5. ——, "Mobile Edge Computing (MEC); Location API," ETSI, DGS MEC 013, July 2017. [Online]. Available:
  6. ——, "Mobile Edge Computing (MEC); Bandwidth Management API," ETSI, DGS MEC 015, October 2017. [Online]. Available:
  7. ——, "Mobile Edge Computing (MEC); Mobile Edge Platform Application Enablement," ETSI, DGS MEC 011, July 2017. [Online]. Available:
  8. ——, "Mobile Edge Computing (MEC); Mobile Edge Management; Part 1: System, host and platform management," ETSI, DGS MEC 010-1, October 2017. [Online]. Available:
  9. ——, "Mobile Edge Computing (MEC); Mobile Edge Management; Part 2: Application lifecycle, rules and requirements management," ETSI, DGS MEC 010-2, July 2017. [Online]. Available:
  10. ——, "Mobile Edge Computing (MEC); UE application interface," ETSI, DGS MEC 016, September 2017. [Online]. Available:

Monday 9 July 2018

What's about Blockchain? An Introductory feat.

From Techopedia - An Introduction to Blockchain.

What is Blockchain.

Blockchain is a distributed digital ledger. It is an official record-keeper that can be used to verify data transactions over time in a way that is both open and virtually unbreakable. It works by recording transactions (blocks) on multiple specialized servers around the world, creating a distributed record of transactions (the chain) that can be verified against one another to determine authenticity. The only way to tamper with a blockchain is to break into every server containing a copy of the chain at once – not an impossible feat, but extraordinarily difficult for even the most sophisticated hacker.

One for All

Blockchain’s potential for electronic commerce is profound, says Computerworld’s Lucas Meerian, and not just for digital currencies like bitcoin, which were the first to make use of it. Currently, most records, financial or otherwise, are kept on privately-owned databases, and outsiders looking to update them, such as a retailer, must pay for access. Blockchain is a peer-to-peer network that is owned by no one and is accessible by all, so right off the bat it has the potential to dramatically lower the cost of doing business. It is also self-regulating and self-managing, essentially giving users the ability to manage their own digital records, not the banks, credit card companies or the government. (To learn more about blockchain's use in bitcoin, see How the Bitcoin Protocol Actually Works.)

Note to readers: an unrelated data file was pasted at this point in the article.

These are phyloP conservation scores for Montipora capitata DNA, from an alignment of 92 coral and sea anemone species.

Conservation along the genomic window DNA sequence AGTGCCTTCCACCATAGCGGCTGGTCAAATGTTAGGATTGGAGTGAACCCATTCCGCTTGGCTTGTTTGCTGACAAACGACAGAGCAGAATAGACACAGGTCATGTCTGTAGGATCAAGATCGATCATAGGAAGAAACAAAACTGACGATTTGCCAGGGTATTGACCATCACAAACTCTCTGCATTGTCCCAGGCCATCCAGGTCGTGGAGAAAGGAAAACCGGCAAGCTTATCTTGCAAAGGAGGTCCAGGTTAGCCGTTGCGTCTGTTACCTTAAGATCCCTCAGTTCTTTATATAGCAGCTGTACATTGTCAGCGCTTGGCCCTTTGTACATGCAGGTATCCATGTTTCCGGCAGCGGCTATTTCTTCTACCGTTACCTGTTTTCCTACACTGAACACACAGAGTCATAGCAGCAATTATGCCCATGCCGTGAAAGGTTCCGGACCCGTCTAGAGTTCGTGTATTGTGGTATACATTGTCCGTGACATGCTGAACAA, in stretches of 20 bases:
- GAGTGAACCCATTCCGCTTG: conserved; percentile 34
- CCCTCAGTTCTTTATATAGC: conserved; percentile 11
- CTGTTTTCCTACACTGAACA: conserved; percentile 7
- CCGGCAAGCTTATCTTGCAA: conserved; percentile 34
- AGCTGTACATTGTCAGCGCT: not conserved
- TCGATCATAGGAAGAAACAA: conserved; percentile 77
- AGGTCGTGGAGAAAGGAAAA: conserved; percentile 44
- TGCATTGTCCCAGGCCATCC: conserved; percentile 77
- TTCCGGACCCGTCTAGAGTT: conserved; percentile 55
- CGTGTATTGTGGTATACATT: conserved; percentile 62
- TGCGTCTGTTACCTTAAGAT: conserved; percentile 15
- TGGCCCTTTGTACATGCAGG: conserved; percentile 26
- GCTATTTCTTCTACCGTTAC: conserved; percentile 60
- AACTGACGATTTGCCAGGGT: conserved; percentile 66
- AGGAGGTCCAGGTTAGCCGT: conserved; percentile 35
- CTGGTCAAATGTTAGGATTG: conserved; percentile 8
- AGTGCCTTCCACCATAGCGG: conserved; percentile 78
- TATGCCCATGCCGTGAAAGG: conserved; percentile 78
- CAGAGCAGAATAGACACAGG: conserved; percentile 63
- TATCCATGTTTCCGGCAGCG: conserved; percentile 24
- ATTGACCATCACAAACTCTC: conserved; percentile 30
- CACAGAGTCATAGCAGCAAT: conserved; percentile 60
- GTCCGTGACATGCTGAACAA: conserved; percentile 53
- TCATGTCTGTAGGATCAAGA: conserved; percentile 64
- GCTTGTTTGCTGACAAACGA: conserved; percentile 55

But blockchain can be applied to far more than just financial transactions. Any digital exchange that requires a trusted version of past exchanges can benefit, including medical records, inventory management, real estate filings and legal documentation. Virtually any industry can leverage blockchain in a wide variety of ways, eliminating paperwork, lessening their management overhead and, according to Accenture, reduce data infrastructure by 30 percent, representing billions of dollars in annual cost savings.

Companies like Earnst & Young are at the forefront of integrating blockchain into mainstream enterprise applications, says Bitcoin Magazine’s Michael Scott. The firm’s EY Ops program is working with collaborators to insert the technology into supply chain management, billing and payments, and a range of other functions where broad visibility into complex relationships is crucial. The company recently opened a Blockchain Lab in New York, where it is developing cryptography, physics and other solutions in conjunction with existing centers in London and Trivandrum, India.

Causes for Concern

Still, if blockchain is this good, why hasn’t it taken the world by storm? What’s the downside?
Alex Jablokow, of software development firm PTC, says one of the more significant challenges facing blockchain is scale. Even though its use is already widespread, it still accounts for only a tiny fraction of the worldwide data load, which itself is about to explode due to big data and the internet of things (IoT). The more blockchain scales, the more resources it will require for encryption, storage and other functions. Already, an average bitcoin blockchain is around 100 GB, and given the right conditions, computational requirements for activities like bitcoin mining can impose significant burdens on local infrastructure.
As well, blockchain utilizes a timed refresh cycle that helps to ensure there are no variants in the system. For bitcoin, this is set at 10 minutes, but the cycle will have to become much shorter as the internet of things ramps up, perhaps down to the sub-millisecond level, which will fuel significantly greater resource consumption.
But how, exactly, should the enterprise implement blockchain? As an open-sourcesolution, it is available in a variety of community-based and industry solutions, each of which targets a specific set of use cases or capabilities, says Enterprise Times’ Charles Brett.